A breakdown of the major points within HUD’s latest Notice, explained by attorney Brad Morris.
Also included in the cottage industry according to housing providers are medical providers who issue letters supporting requests for accommodation for a fee. The Notice attempts to address these industry concerns. HUD states that certificates, registrations and licensing documents sold to “anyone who answers certain questions or participates in a short interview and pays a fee,” are not alone “sufficient to reliably establish that an individual has a non-observable disability or disability-related need for an assistance animal.”
By contrast, HUD recognizes that legitimate medical care is available over the internet. The Notice states “many legitimate, licensed health care professionals deliver services remotely, including over the internet. One reliable form of documentation is a note from a person’s health care professional that confirms a person’s disability and/or need for an animal when the health care professional has personal client knowledge of the individual.”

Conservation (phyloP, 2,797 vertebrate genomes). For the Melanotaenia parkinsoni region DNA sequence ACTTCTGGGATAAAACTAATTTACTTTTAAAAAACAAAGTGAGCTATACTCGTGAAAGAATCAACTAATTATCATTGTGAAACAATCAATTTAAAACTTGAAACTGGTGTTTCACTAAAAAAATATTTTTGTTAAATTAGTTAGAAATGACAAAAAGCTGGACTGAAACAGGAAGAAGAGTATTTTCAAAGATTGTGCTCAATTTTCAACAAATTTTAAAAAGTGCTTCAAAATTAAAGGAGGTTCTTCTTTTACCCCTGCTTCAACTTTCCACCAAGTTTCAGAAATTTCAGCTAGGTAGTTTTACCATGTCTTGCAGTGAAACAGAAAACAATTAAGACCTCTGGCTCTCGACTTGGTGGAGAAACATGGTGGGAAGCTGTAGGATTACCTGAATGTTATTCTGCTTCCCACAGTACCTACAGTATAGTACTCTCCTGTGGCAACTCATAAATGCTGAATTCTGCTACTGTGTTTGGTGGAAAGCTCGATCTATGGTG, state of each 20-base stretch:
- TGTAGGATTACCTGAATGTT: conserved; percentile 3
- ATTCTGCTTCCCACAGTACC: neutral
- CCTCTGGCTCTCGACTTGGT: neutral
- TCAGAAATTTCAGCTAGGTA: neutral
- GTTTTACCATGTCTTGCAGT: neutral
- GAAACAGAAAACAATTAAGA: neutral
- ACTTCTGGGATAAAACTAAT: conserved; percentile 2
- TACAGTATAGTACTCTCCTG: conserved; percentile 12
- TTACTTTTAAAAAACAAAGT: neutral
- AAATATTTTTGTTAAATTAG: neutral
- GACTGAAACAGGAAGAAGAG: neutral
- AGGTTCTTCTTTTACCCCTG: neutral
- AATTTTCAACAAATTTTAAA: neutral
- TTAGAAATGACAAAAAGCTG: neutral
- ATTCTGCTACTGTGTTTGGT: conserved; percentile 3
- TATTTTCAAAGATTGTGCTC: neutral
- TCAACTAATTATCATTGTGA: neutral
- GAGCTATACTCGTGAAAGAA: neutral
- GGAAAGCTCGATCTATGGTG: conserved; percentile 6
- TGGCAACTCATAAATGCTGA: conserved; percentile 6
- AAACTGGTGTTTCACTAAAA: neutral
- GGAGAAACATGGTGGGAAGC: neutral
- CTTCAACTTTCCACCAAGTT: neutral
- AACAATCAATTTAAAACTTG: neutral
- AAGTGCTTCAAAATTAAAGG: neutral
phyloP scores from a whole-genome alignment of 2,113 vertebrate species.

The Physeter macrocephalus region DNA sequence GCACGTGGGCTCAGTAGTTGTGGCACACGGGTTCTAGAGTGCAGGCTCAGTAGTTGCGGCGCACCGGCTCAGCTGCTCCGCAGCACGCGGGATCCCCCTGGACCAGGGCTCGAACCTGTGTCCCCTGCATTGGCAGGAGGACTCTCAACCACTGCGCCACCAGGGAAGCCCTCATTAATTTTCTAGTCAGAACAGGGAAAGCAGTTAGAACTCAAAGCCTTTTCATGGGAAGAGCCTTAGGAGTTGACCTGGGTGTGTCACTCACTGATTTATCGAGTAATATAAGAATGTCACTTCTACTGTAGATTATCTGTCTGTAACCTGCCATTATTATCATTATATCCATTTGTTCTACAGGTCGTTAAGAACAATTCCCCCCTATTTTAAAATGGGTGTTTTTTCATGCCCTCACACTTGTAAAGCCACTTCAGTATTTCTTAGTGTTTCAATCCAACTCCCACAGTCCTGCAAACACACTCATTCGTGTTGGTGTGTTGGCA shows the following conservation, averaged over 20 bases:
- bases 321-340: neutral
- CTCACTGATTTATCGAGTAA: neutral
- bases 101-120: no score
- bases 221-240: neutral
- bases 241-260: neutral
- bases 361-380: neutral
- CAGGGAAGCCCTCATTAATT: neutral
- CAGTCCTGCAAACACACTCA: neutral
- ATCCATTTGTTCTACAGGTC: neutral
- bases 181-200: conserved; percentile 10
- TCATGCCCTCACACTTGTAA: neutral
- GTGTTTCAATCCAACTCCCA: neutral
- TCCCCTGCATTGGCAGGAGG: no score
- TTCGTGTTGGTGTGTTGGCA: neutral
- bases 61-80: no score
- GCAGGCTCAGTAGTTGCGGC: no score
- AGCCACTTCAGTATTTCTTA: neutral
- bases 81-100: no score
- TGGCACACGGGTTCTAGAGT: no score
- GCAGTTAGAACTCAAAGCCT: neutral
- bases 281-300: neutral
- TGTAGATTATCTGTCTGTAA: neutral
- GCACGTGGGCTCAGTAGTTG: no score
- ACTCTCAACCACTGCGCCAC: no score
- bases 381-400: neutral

The term “personal client knowledge” is new to the analysis and introduced by HUD in the Notice. We anticipate that inquiries into the reliability of internet letters will focus on the personal client knowledge of the medical professional concerning the animal owner.
Chaz Stevens is an entrepreneur, former journalist, and well-known activist who has appeared on the front pages of Time, Miami Herald, Guardian, Slate, and the Huffington Post. He’s also appeared on The Daily Show, the Colbert Report, and Fox News.
Chaz lives in South Florida with his two rescue dogs. Before launching ESAD International, he could be found working on IT for IBM, Microsoft, and The Walt Disney World Company. But his favorite job is the one he’s now doing full time — helping people get to a better place.